Above you say,

False logic. Climate change is affecting all weather. We now live in different weather systems to the norm a few decades ago (i.e. the climate has changed). The cost of disasters is not the basis on which we determine whether the climate is changing

It's not false logic at all. Climate is always changing, its chaotic and trying to understand it is complex and quite possibly unknowable.

IPCC says there ought to be more extreme weather. Calculating the cost of disasters and converting those costs to a common year's cost basis is an extremely good way of getting a handle on whether we are having more extreme events.

If you disagree, you go and argue your case with Roger Pielke Jnr who buys fully into the mainstream view on rising CO2 = rising global temperatures, yet is an honest competent researcher who says, as yet, there is no evidence in the disaster record that we are having more extreme events.

byron smith said...

I have studied energy options. I am not an engineer or economist, but suspect I've read many times more than the average layperson.

I both understand and share the desire to eliminate stupid poverty. I have never said or implied otherwise and have blogged frequently on poverty and justice issues.

And I do understand the fragility of oil-addicted western economies. That is also one of the things I've been blogging about for some time now.

I have read both Pielke and Hulme. And many others besides.

However, while important, none of these points have much to do with the topic of this thread. In the face of declining fish stocks, you're doing your bit to increase the number of red herrings in the world.

Judith Curry. Really?

And Matt Ridley? Seriously? You're suggesting we all take lessons from the man whose reckless behaviour played a significant role in destroying a bank, triggering the first bank run in the UK for 130 years and a £27b bail-out? That Matt Ridley?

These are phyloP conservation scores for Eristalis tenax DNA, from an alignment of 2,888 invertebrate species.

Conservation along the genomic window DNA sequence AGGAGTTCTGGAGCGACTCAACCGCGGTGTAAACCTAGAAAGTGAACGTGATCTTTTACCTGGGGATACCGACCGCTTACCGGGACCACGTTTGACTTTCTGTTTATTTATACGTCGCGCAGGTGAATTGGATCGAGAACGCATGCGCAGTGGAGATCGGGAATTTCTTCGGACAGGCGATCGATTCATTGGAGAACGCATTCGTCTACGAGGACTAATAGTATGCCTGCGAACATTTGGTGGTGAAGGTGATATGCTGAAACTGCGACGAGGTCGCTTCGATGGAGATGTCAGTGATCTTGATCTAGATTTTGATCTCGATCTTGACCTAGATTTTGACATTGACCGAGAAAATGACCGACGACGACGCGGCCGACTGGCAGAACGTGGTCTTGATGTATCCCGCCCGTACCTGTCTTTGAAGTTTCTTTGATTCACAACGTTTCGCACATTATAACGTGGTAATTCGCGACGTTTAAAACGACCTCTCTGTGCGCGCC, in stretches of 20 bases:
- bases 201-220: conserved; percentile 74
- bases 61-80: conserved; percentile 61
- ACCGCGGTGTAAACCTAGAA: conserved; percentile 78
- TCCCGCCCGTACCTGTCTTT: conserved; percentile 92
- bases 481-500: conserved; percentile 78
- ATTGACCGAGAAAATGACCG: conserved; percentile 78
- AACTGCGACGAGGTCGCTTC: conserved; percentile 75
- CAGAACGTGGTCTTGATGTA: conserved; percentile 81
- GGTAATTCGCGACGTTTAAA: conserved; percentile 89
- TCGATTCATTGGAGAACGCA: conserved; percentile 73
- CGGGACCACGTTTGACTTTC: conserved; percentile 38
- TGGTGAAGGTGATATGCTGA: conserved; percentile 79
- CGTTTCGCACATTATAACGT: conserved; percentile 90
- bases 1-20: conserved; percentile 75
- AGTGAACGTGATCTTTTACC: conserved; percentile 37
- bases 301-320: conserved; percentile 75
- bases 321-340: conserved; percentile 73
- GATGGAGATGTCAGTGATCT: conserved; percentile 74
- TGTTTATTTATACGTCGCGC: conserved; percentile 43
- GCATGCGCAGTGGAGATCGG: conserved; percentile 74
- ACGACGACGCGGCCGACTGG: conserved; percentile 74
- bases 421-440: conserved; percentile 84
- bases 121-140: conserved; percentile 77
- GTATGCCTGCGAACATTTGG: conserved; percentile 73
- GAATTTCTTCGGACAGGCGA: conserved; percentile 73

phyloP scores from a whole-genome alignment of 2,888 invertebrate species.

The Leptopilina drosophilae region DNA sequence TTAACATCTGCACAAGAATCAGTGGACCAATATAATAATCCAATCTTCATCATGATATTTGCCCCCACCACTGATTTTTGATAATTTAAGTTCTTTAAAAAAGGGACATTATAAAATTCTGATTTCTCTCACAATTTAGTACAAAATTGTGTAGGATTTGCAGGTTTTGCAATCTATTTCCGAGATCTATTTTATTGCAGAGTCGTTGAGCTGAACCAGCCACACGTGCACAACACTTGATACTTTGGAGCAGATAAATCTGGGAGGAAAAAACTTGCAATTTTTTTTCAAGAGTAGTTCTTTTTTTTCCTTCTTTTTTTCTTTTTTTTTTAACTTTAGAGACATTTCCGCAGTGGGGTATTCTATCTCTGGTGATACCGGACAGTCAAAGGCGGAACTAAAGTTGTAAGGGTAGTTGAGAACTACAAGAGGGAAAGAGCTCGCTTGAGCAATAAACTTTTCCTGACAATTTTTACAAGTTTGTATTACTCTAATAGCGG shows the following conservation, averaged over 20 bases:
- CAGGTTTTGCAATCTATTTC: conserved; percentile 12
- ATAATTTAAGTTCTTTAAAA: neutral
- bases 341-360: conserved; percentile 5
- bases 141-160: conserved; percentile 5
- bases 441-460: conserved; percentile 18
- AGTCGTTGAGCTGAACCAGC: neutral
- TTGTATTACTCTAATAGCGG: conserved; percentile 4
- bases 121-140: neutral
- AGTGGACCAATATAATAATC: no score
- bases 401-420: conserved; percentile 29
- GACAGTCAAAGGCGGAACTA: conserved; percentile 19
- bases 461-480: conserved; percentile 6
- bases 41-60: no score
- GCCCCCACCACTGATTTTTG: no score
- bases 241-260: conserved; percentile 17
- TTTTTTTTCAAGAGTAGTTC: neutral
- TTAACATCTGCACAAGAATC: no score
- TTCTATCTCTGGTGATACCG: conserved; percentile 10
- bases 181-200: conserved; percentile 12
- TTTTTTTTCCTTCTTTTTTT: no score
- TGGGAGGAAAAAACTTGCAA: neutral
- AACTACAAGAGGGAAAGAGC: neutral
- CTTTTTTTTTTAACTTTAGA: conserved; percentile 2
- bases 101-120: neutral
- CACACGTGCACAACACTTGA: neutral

IPCC says there ought to be more extreme weather.
The picture is far more complex than that, especially for hurricanes/cyclones. Have you read the relevant sections of AR4 WG1? Make sure you read the FAQ, conclusion and sections specifically on Australian and the South Pacific. Perhaps a little less time reading blogs that tell you what the IPCC says and a little more reading the IPCC might be a good idea.

Lumping a variety of events into one analysis (but apparently leaving out droughts, heat waves, cold spells, dust storms, tornadoes, heavy precipitation without flooding) and looking only at a single region is hardly a very good way of seeking to answer questions of climate attribution, which is (part of) the topic at hand.

And so I do think you have made a logical mistake in your claim the costs of the Brisbane floods is [sic] not something way above past disasters (and therefore not to be so easily pinned on climate change).

It is not the case that only the most costly events can be "pinned" on climate change. That is not how it works. The climate system as a whole is changing. So asking if this or that event can be blamed on climate change is not a relevant question.

byron smith said...

(As for Australian cyclone projections, see IPCC AR4 WG1 §11.7.3.6).

David Palmer said...

Hi Byron,

I will post my AP article link in due course, but I see no point in continuing to debate someone who is so restricted in intellectual investigation.

I take your previous post to say that you haven’t read the books by Hulme and Pielke and your dismissal of Curry - a mainstream climatologist - is disgraceful.

byron smith said...

Unfortunately, perhaps there is indeed little point in continuing if you are going to take my statements and ignore or reverse them.

byron smith said...

Suncorp: Disasters may drive out re-insurers.

byron smith said...

PS I did take one of my questions to Pielke four days ago. No reply yet.

byron smith said...

John Cook (from Skeptical Science) has a very good piece in the Guardian on this topic. He experienced the flooding in Brisbane first hand (as he discussed on the ABC's The Drum recently).

byron smith said...

Current estimates of insured damage from floods plus Yasi are AUD$5.5-7.5 billion.

byron smith said...

Guardian: Climate change doubled risk of floods like those in 2000.

byron smith said...

Counting the cost of the 2010/2011 La Niña.

byron smith said...

Frank Rees: God of the Tsunami: a theological reflection on the experience of disaster and some implications for how we live in the world.

H/T Jason.

byron smith said...

Wivenhoe releases contributed to Brisbane flooding, but it is unclear by how much.

byron smith said...

SMH: Dam operators ignored weather forecasts.

byron smith said...

Guardian: Severe flooding in Colombia.

byron smith said...

DD: Qld floods still taking toll on marine life.

byron smith said...

CC: Life out west and on the edge (of wildfire). Not about floods, but about another complex "natural" disaster in which a range of human behaviours play a very important part.

byron smith said...

Indymedia: More Qld floods in Jan 2013.